2017 Retrospective: Year of the Honda Civic Type R
It’s the return of the Type R, in both name and spirit.
For 16 years (since the last Acura Integra Type R), the Type R badge has been absent in America, and it seemed like we were never going to see the red “H” emblem on U.S. soil again. It wasn’t until a few years ago that Honda started talks about bringing the Civic Type R to the States. What seemed like a dream too good to come true finally came in fruition in the spring of 2017. Honda graced us with the most hyped car of the year: The FK8 Civic Type R.
Having driven the Civic Sport and Si variants, I was quite eager to complete the trifecta, finishing off with the Type R. Months and months had passed, then out of nowhere, James Jenkins, Honda Manager of Public Relations, slid into my DMs and offered to let me drive a pre-production CTR that he currently had in possession. I obviously accepted the offer with much gratitude and appreciation. So I drove over to the American Honda Company headquarters in Torrance, CA on a Friday afternoon. However it wasn’t just any normal Friday, it was actually Soichiro Honda’s birthday. I guess you could say that it was fate that I had the chance to finally drive the CTR on the anniversary of Mr. Honda’s birth.
“What is this sorcery?!”
Only having a few hours alone with the Type R, I wasted no time in driving it as much as possible with the limited one-on-one time I was given. As far as first impressions go, the FK8 felt familiar as soon as I hopped inside the cabin, just with a lot of red accents. You know, red is racing right? At start up, the 2.0L turbocharged inline-four came to life with a subtle, yet slight hint of aggressiveness. Once I got on the road, I decided to give the go-pedal a boot full just to see what would happen.
[Insert expletive here] “Wow, this is a WEAPON” is what I said once the CTR started accelerating from about 2,500 RPM in 2nd gear. It’s not just the shear force of power and torque that the K20C1 produces that surprised me. It was how the car made me feel through the seat of my pants, and the steering wheel. I’ve driven loads of front-wheel drive cars in my time on public roads and on race tracks and have never experienced the immense front end traction and grip that the FK8 is able to deliver at a moment’s notice. It just puts the power down to the ground so well. Whether the road surface is slippery, uneven, or even off camber, it just doesn’t care and will get the job done with ease.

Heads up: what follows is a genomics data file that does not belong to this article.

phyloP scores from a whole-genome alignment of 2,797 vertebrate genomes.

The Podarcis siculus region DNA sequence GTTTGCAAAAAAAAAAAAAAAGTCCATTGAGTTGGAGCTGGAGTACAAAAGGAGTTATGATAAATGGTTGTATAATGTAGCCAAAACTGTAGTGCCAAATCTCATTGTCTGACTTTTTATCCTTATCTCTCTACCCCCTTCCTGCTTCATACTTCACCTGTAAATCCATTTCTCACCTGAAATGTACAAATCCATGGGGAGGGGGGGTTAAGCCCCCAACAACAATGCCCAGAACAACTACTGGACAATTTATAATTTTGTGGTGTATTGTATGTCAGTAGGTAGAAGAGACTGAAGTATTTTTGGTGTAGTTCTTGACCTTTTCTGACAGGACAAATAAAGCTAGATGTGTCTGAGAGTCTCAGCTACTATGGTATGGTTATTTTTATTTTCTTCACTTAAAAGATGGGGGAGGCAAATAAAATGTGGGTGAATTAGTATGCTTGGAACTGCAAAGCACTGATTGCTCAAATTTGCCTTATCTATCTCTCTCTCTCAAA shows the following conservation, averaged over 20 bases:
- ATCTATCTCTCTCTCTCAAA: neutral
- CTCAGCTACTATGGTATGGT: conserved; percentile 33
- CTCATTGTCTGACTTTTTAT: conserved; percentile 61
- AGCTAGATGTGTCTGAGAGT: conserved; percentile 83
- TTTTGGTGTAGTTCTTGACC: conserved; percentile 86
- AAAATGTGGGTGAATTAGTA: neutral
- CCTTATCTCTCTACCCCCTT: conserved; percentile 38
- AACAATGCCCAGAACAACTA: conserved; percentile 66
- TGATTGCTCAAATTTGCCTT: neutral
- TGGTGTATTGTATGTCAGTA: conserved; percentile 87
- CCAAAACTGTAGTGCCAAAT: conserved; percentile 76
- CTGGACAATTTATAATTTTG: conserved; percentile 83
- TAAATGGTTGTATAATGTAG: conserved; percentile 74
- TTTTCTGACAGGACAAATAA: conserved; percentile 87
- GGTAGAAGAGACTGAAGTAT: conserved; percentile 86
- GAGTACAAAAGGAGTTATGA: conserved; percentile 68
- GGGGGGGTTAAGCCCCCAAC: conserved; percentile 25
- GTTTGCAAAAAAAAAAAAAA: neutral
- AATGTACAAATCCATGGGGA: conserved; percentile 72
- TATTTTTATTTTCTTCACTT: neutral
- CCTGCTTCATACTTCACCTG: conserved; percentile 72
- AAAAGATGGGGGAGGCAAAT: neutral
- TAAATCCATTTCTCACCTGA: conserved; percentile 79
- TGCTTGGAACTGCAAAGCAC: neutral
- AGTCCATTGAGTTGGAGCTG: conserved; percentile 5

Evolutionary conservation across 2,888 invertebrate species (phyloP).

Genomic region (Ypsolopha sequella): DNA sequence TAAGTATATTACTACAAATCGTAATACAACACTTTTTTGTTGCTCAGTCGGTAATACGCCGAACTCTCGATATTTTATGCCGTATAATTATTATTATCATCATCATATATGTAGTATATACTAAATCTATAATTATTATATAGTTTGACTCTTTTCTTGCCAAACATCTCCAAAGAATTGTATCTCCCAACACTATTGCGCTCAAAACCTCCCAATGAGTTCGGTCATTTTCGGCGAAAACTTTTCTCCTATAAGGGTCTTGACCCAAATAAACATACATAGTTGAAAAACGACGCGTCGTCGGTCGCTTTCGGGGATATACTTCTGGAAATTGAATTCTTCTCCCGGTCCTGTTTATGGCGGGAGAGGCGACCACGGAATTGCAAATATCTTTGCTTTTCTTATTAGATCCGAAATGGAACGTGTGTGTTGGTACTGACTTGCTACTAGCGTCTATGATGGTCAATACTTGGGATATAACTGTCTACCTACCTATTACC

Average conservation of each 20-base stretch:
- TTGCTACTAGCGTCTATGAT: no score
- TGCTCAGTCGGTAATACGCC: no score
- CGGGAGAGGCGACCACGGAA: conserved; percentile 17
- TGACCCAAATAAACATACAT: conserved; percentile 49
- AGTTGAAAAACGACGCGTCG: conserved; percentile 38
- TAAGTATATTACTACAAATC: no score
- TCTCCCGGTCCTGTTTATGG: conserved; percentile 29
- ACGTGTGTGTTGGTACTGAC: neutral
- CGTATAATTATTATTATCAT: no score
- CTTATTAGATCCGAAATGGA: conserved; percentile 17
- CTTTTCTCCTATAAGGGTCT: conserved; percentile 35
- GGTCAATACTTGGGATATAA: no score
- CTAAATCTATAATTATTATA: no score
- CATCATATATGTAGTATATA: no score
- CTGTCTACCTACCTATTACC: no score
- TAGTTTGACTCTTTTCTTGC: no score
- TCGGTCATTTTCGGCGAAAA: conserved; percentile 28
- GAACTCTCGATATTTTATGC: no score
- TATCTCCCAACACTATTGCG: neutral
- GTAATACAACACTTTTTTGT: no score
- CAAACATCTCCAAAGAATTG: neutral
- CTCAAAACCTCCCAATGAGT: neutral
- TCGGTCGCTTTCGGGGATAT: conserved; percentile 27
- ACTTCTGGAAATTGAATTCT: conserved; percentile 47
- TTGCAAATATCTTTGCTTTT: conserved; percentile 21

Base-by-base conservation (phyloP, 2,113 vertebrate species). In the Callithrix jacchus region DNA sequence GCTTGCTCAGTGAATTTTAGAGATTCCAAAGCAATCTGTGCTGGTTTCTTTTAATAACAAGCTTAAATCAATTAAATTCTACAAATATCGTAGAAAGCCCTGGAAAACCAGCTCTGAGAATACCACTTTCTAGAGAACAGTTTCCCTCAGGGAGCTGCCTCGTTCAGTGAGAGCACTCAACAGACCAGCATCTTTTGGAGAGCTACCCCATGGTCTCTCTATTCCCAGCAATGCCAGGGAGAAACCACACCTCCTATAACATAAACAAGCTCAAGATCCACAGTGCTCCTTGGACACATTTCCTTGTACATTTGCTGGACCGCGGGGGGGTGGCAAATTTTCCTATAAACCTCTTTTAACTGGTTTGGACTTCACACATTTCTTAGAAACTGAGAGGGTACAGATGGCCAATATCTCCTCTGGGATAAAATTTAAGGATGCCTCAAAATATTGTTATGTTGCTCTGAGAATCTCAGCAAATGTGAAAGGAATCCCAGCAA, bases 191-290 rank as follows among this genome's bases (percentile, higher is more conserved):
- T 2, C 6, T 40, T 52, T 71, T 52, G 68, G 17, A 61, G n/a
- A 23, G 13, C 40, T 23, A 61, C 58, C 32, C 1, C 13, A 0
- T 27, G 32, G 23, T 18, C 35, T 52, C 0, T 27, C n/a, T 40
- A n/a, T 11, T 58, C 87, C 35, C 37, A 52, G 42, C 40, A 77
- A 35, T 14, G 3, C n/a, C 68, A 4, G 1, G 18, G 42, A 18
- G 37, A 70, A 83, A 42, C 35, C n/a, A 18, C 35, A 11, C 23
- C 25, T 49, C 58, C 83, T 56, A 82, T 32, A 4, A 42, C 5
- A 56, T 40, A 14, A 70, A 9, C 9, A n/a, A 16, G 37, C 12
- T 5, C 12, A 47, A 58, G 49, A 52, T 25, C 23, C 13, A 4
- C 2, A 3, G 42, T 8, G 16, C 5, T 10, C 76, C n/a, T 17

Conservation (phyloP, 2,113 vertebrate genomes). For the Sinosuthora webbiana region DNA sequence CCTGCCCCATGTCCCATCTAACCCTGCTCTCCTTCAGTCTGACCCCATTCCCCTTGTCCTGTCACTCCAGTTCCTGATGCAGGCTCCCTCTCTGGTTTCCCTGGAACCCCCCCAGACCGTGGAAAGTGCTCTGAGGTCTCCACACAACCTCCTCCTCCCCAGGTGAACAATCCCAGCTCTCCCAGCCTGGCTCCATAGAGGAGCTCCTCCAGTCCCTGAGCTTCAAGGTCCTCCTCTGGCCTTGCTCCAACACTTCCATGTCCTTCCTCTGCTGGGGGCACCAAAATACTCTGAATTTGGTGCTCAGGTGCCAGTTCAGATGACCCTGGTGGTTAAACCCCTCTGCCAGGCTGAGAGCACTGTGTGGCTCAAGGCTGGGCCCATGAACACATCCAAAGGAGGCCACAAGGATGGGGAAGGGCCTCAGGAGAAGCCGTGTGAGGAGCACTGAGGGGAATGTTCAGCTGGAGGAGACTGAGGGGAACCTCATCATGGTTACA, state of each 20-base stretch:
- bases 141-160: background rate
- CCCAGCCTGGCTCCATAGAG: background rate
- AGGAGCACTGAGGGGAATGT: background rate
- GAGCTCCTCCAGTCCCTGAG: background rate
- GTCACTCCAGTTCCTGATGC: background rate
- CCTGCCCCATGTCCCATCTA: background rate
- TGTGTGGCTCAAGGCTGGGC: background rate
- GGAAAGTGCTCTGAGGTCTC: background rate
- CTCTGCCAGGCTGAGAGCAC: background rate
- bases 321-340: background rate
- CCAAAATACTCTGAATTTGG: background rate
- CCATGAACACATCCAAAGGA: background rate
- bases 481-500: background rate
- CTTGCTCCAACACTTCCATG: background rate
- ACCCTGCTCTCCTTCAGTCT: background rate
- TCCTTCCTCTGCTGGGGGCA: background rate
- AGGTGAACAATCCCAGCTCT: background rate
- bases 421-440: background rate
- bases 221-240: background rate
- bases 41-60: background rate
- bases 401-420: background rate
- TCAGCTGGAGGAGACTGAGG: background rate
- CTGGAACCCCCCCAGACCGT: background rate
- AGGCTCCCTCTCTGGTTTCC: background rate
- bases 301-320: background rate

Comfortable for daily driving and a weapon for weekends on the canyon or the track.
The FK8 Civic Type R might look like a Civic wrapped in Gundanium alloy, but trust me when I say that it’s a hot hatch with a dual-personality. For one, despite its samurai ready-for-battle looks, the ride quality is rather comfortable for daily driving. Yes, even with it’s 20-inch wheels and rubber-band-sized tires on all four corners. The CTR has 3 different drive modes: Comfort, Sport, and +R.
Once you start the car, the CTR starts off in the Sport mode setting as its default. Steering, suspension, and throttle response are all dialed in right in the middle. In Comfort Mode, everything reverts to a very lightweight calibration. Steering becomes effortless, the dampers switch to let’s tackle some horrible LA roads mode, and throttle response goes into a chill no-rush mode. However once you switch into +R mode, the gauge cluster glows red, and now it’s time to see what the R really stands for. Steering weight gets heavier, the dampers go to full stiff, and throttle response really opens up.
Real world impressions from two Honda enthusiasts, from the inside and out.
After my brief escapade with the FK8, I met back up with Mr. Jenkins to grab a bite and discuss my experience that afternoon. I first went to tell him how impressed I was with how comfortable the ride quality was despite know how capable it is on track, especially for being the world’s fastest FWD on the Nurburgring. I also raved about how much of a sweetheart the K20C1 is, I simply went on and on. In return, he then shared his experience over the past week driving it everyday. To the office, to pick up his kids, get groceries, to even taking a quick cruise along Angeles Crest highway. He simply said that the CTR can do it all, and I couldn’t agree more.
For the starting price of $34,100 MSRP, the CTR is pretty much a no-brainer for buyers who are looking for something both practical and sporty. Whether you’re commuting or on your favorite backroad, you’ll find yourself smiling while rowing through the gears. We’ve been waiting a very long time for the Type R to come to the States and Honda delivered.
What do you guys think about the much hyped and beloved Civic Type R? Let us know on the forum!